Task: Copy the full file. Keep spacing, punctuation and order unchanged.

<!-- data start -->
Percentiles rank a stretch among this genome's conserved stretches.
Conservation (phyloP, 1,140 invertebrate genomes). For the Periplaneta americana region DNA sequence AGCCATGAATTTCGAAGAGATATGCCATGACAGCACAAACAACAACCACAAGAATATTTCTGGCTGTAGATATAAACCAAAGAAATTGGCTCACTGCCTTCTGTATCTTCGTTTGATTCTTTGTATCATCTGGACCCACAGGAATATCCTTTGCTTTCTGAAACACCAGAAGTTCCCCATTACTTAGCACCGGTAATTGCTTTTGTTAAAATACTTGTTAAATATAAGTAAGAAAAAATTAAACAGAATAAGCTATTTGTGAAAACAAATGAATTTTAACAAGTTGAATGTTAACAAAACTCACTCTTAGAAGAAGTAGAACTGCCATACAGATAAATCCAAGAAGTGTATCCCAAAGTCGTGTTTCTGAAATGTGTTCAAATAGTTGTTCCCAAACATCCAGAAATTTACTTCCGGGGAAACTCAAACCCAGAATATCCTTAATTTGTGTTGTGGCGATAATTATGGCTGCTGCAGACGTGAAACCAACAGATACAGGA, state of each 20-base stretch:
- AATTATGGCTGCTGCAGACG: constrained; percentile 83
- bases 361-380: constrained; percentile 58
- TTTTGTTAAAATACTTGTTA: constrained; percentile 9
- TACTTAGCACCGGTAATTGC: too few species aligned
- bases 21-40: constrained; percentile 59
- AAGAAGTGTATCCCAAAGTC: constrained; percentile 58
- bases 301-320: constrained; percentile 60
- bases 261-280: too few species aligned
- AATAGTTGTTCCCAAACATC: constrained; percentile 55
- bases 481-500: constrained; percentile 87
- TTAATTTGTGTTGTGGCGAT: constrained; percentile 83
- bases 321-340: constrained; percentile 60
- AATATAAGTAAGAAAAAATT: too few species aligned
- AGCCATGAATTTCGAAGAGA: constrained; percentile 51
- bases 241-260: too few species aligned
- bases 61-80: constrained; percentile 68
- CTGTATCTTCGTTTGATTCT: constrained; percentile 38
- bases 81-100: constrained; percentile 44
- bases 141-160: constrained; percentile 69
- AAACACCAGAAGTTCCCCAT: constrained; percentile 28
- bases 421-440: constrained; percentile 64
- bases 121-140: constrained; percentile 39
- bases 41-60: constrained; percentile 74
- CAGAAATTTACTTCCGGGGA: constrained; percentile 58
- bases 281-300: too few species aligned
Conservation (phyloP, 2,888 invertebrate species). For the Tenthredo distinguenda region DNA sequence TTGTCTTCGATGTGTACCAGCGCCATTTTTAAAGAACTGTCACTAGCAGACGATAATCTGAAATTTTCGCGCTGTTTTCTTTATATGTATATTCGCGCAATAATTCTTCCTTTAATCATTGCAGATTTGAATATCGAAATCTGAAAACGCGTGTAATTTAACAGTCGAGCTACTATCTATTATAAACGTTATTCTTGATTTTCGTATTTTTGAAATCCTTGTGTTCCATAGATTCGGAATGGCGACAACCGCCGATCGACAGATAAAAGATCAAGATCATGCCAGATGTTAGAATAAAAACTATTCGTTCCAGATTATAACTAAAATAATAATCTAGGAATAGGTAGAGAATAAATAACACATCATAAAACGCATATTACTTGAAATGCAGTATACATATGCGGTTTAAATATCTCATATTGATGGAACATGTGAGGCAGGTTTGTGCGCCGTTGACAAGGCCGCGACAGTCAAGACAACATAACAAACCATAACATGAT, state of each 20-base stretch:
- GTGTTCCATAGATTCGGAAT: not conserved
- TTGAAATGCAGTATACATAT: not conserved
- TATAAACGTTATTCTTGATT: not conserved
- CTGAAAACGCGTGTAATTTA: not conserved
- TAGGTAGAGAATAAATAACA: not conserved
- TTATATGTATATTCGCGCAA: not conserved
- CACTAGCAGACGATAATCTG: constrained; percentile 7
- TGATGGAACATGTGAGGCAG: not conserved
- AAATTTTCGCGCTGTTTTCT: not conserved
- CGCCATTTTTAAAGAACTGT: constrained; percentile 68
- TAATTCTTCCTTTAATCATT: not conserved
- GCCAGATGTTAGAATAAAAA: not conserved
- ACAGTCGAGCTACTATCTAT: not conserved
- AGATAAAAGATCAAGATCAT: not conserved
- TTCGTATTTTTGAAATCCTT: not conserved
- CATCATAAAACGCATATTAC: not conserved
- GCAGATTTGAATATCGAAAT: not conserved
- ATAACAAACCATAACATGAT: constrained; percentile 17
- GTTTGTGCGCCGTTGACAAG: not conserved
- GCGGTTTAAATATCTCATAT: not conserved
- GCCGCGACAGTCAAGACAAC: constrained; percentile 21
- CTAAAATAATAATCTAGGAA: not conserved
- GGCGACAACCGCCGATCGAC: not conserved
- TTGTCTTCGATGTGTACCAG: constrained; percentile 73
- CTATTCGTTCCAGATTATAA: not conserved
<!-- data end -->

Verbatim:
Percentiles rank a stretch among this genome's conserved stretches.
Conservation (phyloP, 1,140 invertebrate genomes). For the Periplaneta americana region DNA sequence AGCCATGAATTTCGAAGAGATATGCCATGACAGCACAAACAACAACCACAAGAATATTTCTGGCTGTAGATATAAACCAAAGAAATTGGCTCACTGCCTTCTGTATCTTCGTTTGATTCTTTGTATCATCTGGACCCACAGGAATATCCTTTGCTTTCTGAAACACCAGAAGTTCCCCATTACTTAGCACCGGTAATTGCTTTTGTTAAAATACTTGTTAAATATAAGTAAGAAAAAATTAAACAGAATAAGCTATTTGTGAAAACAAATGAATTTTAACAAGTTGAATGTTAACAAAACTCACTCTTAGAAGAAGTAGAACTGCCATACAGATAAATCCAAGAAGTGTATCCCAAAGTCGTGTTTCTGAAATGTGTTCAAATAGTTGTTCCCAAACATCCAGAAATTTACTTCCGGGGAAACTCAAACCCAGAATATCCTTAATTTGTGTTGTGGCGATAATTATGGCTGCTGCAGACGTGAAACCAACAGATACAGGA, state of each 20-base stretch:
- AATTATGGCTGCTGCAGACG: constrained; percentile 83
- bases 361-380: constrained; percentile 58
- TTTTGTTAAAATACTTGTTA: constrained; percentile 9
- TACTTAGCACCGGTAATTGC: too few species aligned
- bases 21-40: constrained; percentile 59
- AAGAAGTGTATCCCAAAGTC: constrained; percentile 58
- bases 301-320: constrained; percentile 60
- bases 261-280: too few species aligned
- AATAGTTGTTCCCAAACATC: constrained; percentile 55
- bases 481-500: constrained; percentile 87
- TTAATTTGTGTTGTGGCGAT: constrained; percentile 83
- bases 321-340: constrained; percentile 60
- AATATAAGTAAGAAAAAATT: too few species aligned
- AGCCATGAATTTCGAAGAGA: constrained; percentile 51
- bases 241-260: too few species aligned
- bases 61-80: constrained; percentile 68
- CTGTATCTTCGTTTGATTCT: constrained; percentile 38
- bases 81-100: constrained; percentile 44
- bases 141-160: constrained; percentile 69
- AAACACCAGAAGTTCCCCAT: constrained; percentile 28
- bases 421-440: constrained; percentile 64
- bases 121-140: constrained; percentile 39
- bases 41-60: constrained; percentile 74
- CAGAAATTTACTTCCGGGGA: constrained; percentile 58
- bases 281-300: too few species aligned
Conservation (phyloP, 2,888 invertebrate species). For the Tenthredo distinguenda region DNA sequence TTGTCTTCGATGTGTACCAGCGCCATTTTTAAAGAACTGTCACTAGCAGACGATAATCTGAAATTTTCGCGCTGTTTTCTTTATATGTATATTCGCGCAATAATTCTTCCTTTAATCATTGCAGATTTGAATATCGAAATCTGAAAACGCGTGTAATTTAACAGTCGAGCTACTATCTATTATAAACGTTATTCTTGATTTTCGTATTTTTGAAATCCTTGTGTTCCATAGATTCGGAATGGCGACAACCGCCGATCGACAGATAAAAGATCAAGATCATGCCAGATGTTAGAATAAAAACTATTCGTTCCAGATTATAACTAAAATAATAATCTAGGAATAGGTAGAGAATAAATAACACATCATAAAACGCATATTACTTGAAATGCAGTATACATATGCGGTTTAAATATCTCATATTGATGGAACATGTGAGGCAGGTTTGTGCGCCGTTGACAAGGCCGCGACAGTCAAGACAACATAACAAACCATAACATGAT, state of each 20-base stretch:
- GTGTTCCATAGATTCGGAAT: not conserved
- TTGAAATGCAGTATACATAT: not conserved
- TATAAACGTTATTCTTGATT: not conserved
- CTGAAAACGCGTGTAATTTA: not conserved
- TAGGTAGAGAATAAATAACA: not conserved
- TTATATGTATATTCGCGCAA: not conserved
- CACTAGCAGACGATAATCTG: constrained; percentile 7
- TGATGGAACATGTGAGGCAG: not conserved
- AAATTTTCGCGCTGTTTTCT: not conserved
- CGCCATTTTTAAAGAACTGT: constrained; percentile 68
- TAATTCTTCCTTTAATCATT: not conserved
- GCCAGATGTTAGAATAAAAA: not conserved
- ACAGTCGAGCTACTATCTAT: not conserved
- AGATAAAAGATCAAGATCAT: not conserved
- TTCGTATTTTTGAAATCCTT: not conserved
- CATCATAAAACGCATATTAC: not conserved
- GCAGATTTGAATATCGAAAT: not conserved
- ATAACAAACCATAACATGAT: constrained; percentile 17
- GTTTGTGCGCCGTTGACAAG: not conserved
- GCGGTTTAAATATCTCATAT: not conserved
- GCCGCGACAGTCAAGACAAC: constrained; percentile 21
- CTAAAATAATAATCTAGGAA: not conserved
- GGCGACAACCGCCGATCGAC: not conserved
- TTGTCTTCGATGTGTACCAG: constrained; percentile 73
- CTATTCGTTCCAGATTATAA: not conserved